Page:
Over the next 72 hours another gale wound up on the intersection of the dateline and the Aleutians on Fri (11/18) PM generating a small fetch of 45-50 kt west winds tracking east and basically over the Aleutians with the core of the low up in the Bering Sea on Saturday (11/19). On Sunday the remnants of that gale are to fall into the Western Gulf and start organizing with 35 kt winds forecast down at 45N 152W and seas building to 28 ft at 50N 162W and 22 ft as far south as 45N 160W. On Monday AM (11/21) a broad area of 35 kt westerly fetch to hold if not falling southeast with seas building to 24 ft at 43N 155W (some of that associated with seas generated up on the Aleutians). 35 kt west-northwest winds to hold while falling southeast in the evening with seas to 26 ft at 40N 148W targeting Central CA up the 287 degree path. Residual 30 kt west fetch to hold in the area Tuesday AM (11/22) with seas fading from 22 ft at 37N 140W pushing well southeast. Fetch to be fading through the day with seas dropping from 20 ft in the evening at 35N 138W. If all this goes down as forecast perhaps some degree of decent north angled sideband swell will result for Hawaii with larger swell for the US West Coast. Something to monitor at least.
Also a patch of 30-35 kt northwest winds pushed off Northern Japan on Wednesday (11/16) making it barely to the dateline Thursday AM before dissipating. Seas were 20 ft Wed AM (11/16) at 36N 155E, then at 20 ft Wed PM at 40N 158E. 18 ft residuals made it to 40N 165E Thursday AM on the 310 degree path to Hawaii and 2100 nmiles out. Doubtful much if any swell will result for the Hawaiian Islands but look for Monday afternoon to be 3 ft @ 13-14 secs (4 ft faces) from 305 degrees.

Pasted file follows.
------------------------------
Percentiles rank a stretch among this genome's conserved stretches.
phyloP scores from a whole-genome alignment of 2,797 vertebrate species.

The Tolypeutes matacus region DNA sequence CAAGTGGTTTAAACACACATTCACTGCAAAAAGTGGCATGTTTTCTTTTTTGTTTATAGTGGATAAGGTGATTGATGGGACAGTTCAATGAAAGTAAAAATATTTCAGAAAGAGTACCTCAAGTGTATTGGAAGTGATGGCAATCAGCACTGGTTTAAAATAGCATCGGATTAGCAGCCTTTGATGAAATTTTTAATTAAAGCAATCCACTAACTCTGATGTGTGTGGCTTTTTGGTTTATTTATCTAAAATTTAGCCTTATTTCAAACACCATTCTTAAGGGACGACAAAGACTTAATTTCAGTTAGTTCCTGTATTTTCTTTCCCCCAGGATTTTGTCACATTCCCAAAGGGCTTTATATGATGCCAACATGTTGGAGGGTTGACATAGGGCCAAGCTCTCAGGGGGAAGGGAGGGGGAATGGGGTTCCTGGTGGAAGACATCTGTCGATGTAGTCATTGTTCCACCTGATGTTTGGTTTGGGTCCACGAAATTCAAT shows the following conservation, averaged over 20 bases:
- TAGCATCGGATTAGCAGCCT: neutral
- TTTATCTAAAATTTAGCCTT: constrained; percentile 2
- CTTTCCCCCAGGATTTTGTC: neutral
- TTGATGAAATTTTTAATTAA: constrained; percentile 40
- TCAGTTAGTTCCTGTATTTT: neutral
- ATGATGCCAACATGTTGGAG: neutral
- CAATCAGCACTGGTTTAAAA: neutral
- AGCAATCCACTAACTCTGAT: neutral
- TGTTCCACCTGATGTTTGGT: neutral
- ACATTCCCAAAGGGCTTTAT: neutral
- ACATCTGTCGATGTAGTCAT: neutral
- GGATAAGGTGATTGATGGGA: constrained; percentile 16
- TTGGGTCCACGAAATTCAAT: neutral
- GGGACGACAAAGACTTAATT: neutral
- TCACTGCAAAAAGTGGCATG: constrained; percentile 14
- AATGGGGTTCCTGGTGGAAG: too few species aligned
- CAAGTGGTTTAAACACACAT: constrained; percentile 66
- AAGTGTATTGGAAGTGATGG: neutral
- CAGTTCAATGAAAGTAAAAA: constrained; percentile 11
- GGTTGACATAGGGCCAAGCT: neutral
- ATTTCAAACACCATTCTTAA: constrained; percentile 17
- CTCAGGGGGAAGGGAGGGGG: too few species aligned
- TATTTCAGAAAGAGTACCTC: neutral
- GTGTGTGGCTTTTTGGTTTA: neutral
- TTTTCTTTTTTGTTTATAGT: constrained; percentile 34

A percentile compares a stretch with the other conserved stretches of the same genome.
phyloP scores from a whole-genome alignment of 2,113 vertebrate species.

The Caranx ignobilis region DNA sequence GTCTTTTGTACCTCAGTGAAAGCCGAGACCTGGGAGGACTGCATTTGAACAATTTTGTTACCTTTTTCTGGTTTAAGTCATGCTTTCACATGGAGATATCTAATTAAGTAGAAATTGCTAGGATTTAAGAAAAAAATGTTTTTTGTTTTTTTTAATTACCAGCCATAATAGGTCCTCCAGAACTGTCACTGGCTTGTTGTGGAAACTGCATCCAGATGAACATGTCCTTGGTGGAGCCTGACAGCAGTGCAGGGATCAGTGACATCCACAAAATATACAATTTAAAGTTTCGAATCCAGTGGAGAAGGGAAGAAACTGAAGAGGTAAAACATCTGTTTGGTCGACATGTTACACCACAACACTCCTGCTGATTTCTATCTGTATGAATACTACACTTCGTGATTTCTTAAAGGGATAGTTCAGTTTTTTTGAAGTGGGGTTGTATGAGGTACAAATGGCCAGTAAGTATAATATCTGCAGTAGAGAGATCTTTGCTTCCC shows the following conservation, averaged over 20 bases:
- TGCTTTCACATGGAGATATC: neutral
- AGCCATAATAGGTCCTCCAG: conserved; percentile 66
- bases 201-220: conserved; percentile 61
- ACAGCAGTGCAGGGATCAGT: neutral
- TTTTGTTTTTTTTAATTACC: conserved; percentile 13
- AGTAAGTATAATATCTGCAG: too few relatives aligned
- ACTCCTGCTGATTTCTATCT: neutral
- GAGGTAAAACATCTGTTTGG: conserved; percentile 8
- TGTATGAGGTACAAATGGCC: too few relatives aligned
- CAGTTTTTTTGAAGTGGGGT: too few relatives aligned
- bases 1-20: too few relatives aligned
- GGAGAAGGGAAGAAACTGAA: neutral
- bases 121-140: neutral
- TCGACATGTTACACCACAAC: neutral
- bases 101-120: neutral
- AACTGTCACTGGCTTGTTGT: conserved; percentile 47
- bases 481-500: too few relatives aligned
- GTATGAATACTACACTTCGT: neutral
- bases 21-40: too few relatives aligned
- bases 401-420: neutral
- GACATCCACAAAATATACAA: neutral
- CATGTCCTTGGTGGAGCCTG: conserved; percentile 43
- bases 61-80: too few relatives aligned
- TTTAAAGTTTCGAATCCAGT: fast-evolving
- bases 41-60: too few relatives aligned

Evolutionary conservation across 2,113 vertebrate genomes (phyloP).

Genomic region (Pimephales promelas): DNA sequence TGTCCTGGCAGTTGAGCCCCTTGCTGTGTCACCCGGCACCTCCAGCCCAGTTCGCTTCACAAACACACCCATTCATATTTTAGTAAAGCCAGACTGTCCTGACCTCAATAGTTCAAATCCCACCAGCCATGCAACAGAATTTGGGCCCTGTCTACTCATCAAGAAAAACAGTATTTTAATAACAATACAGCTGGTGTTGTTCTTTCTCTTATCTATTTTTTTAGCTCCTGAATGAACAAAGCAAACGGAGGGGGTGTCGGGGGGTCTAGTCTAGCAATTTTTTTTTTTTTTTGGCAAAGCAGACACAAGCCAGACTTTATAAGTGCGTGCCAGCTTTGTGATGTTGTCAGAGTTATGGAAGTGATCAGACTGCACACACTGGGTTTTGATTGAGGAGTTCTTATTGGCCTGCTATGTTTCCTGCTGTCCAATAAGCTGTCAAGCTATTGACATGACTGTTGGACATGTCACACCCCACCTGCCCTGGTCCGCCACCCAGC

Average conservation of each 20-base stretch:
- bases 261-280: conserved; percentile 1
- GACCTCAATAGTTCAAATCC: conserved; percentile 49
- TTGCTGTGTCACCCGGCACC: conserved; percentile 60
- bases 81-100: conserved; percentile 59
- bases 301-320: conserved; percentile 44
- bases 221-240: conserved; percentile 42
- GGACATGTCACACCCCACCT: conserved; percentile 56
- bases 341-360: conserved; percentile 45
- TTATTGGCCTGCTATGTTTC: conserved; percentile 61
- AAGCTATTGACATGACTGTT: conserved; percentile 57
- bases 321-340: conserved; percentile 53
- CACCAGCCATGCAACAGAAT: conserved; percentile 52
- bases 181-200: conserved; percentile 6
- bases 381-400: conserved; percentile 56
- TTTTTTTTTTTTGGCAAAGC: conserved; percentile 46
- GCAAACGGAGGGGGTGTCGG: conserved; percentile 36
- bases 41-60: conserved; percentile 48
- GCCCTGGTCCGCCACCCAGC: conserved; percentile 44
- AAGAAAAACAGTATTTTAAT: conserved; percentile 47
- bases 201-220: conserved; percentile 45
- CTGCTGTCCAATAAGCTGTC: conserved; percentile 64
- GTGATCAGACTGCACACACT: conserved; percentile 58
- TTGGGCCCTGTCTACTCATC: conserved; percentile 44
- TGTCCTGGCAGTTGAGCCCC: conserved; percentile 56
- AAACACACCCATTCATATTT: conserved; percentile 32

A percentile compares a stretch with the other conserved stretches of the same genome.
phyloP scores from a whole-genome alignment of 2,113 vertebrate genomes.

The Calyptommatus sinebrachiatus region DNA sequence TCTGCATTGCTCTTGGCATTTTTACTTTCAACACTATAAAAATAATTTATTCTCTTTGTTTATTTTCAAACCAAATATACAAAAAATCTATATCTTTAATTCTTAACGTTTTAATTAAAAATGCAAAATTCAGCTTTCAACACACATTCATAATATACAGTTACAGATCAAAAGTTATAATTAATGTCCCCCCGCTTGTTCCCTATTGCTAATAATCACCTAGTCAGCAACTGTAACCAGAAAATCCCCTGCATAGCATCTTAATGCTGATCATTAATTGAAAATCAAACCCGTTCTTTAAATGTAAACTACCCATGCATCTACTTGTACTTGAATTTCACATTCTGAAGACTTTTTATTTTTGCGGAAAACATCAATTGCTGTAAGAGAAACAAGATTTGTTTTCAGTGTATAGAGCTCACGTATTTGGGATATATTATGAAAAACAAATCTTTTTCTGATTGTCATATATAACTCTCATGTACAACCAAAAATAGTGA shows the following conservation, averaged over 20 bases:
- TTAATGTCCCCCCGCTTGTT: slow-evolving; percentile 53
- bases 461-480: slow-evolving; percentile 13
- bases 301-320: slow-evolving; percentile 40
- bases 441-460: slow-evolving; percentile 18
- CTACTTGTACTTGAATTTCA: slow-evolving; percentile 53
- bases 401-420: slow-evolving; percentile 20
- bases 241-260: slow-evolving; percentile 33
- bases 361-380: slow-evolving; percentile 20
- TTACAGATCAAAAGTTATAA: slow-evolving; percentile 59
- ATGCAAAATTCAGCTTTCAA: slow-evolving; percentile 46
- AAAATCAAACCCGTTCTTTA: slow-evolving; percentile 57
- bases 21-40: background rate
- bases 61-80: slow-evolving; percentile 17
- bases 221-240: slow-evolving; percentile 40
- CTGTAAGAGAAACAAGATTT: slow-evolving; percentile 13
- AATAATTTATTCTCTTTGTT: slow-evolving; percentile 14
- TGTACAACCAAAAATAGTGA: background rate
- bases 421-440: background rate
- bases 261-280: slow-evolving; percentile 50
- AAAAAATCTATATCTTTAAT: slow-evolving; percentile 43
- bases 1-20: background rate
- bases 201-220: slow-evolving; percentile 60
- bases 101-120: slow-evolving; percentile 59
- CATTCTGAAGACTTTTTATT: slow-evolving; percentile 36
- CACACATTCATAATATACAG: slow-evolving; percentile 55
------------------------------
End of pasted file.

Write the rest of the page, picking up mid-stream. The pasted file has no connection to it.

North Pacific Animations: Jetstream - Surface Pressure/Wind - Sea Height - Surf Height
No tropical systems of interest were being monitored.
California Nearshore Forecast
On Saturday (11/19) another gale low was pushing down the North CA coast with south winds already impacting Central CA. The core of the low is to remain off the coast while falling southeast through Sunday the finally moving onshore over Pt Conception in the evening. Rain to be in control of all of Central CA through the day and sweeping into Southern CA late with 8 inches of snow for Lake Tahoe. South winds to be the name of the game everywhere except maybe north of San Francisco by nightfall. And yet another front and gale are forecast pushing into Oregon on Monday with the front to Pt Arena Tuesday AM with south winds building to Monterey Bay late in the day and stormier weather further out in the ocean. But rain to hold near Cape Mendocino. South winds and rain tracking south Wednesday reaching Southern CA Thursday AM with light north winds behind the front for North and Central CA. Maybe a foot of snow for Tahoe. Light winds for most of the state Friday while yet another system builds off the coast, with south winds again in control Saturday building south to Pt Conception late. A real mess expected on Sunday for North CA.